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Is temperature of a single molecule defined?

This question just cropped up in my mind as I have often heard of laws being violated when it comes to the scale of a single molecule. Does this happen in case of temperature too?

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marked as duplicate by akhmeteli, Kyle Kanos, Brandon Enright, Waffle's Crazy Peanut, John Rennie Jan 1 at 9:22

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There are ways to define "temperatures" for single molecules or atoms, but they are subtly different than the way in which temperature is defined for bulk material. Temperature is essentially a statistical quantity as averaged over the various internal states of the material, and for large composite systems at equilibrium, the internal energy levels are Boltzmann distributed, meaning that there is a probability distribution for the possible states the system can occupy. Higher energy states are less likely than lower energy states, with the exact relation determined by the "temperature", which tells you the total average energy content of the material.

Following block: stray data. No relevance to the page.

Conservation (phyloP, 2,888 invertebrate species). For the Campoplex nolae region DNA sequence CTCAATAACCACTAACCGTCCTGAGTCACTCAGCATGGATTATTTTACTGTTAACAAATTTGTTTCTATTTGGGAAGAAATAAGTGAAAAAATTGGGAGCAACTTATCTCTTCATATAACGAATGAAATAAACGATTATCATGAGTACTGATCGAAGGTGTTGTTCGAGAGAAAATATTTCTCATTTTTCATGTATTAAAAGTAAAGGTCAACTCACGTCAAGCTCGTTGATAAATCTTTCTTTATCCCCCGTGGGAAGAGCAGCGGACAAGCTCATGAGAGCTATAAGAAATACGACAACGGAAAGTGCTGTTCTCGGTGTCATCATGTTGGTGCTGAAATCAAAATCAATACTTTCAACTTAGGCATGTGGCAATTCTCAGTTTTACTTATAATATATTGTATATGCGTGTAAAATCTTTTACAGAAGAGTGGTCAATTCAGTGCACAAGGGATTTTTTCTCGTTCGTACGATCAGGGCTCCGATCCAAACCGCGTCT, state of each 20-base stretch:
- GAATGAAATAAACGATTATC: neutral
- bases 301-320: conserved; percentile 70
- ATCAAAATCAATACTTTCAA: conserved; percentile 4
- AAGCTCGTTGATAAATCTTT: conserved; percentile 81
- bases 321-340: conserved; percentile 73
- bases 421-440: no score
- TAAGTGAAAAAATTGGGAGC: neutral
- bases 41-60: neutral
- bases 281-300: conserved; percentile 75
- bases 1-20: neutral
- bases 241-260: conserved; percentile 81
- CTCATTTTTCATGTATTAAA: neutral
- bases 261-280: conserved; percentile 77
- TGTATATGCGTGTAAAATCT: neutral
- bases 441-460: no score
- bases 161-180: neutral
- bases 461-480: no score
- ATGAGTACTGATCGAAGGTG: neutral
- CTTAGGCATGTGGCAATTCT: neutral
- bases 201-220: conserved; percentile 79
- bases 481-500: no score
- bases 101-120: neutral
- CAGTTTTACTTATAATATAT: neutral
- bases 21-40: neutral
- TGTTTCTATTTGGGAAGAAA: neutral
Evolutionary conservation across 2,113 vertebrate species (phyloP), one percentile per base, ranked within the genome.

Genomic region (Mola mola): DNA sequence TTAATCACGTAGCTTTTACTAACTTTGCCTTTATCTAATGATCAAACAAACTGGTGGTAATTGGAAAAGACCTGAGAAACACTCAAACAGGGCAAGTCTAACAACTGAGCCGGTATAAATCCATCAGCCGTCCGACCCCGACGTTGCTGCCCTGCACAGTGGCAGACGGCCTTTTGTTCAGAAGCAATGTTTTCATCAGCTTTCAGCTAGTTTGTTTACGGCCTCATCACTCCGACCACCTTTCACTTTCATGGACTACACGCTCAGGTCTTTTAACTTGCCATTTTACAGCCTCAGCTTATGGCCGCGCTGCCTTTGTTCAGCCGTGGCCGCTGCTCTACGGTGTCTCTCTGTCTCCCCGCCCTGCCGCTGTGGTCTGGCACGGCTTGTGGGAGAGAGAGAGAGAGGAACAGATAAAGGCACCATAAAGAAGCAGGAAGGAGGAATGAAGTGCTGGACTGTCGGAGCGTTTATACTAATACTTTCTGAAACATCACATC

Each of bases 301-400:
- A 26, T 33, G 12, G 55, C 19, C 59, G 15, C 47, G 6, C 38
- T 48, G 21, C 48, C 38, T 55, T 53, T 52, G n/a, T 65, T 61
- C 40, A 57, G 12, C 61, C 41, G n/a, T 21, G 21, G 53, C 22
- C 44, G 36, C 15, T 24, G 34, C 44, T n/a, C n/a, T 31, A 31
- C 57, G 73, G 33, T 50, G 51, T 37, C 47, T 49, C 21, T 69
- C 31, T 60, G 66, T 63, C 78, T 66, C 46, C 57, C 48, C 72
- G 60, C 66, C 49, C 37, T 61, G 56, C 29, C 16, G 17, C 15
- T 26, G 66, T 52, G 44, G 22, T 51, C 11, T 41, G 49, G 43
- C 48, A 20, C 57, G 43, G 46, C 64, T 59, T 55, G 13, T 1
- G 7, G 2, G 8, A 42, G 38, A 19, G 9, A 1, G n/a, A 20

For single molecules, you can define temperature in the same way, namely by the occupancy of the various energy levels, but this can lead to bizarre ramifications, such as negative temperatures in lasing materials, and multiple definitions of temperature for molecules whose quantum states are not at equilibrium (often you'll see authors make a distinction between "translational temperature" and "vibrational temperature", for example).

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I am just a high school student who does not know much about thermodynamics. So from the point of view of a layman, is temperature of single molecule defined? –  user2369284 Dec 26 '13 at 17:33
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@user2369284: It depends on how you define "temperature". However, if you're using the usual definition of temperature, then the answer is no, since temperature is a statistical quantity, and doing statistics on a sample size of 1 molecule is somewhat meaningless. –  DumpsterDoofus Dec 26 '13 at 17:50
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And what is the definition. –  user2369284 Dec 26 '13 at 17:51
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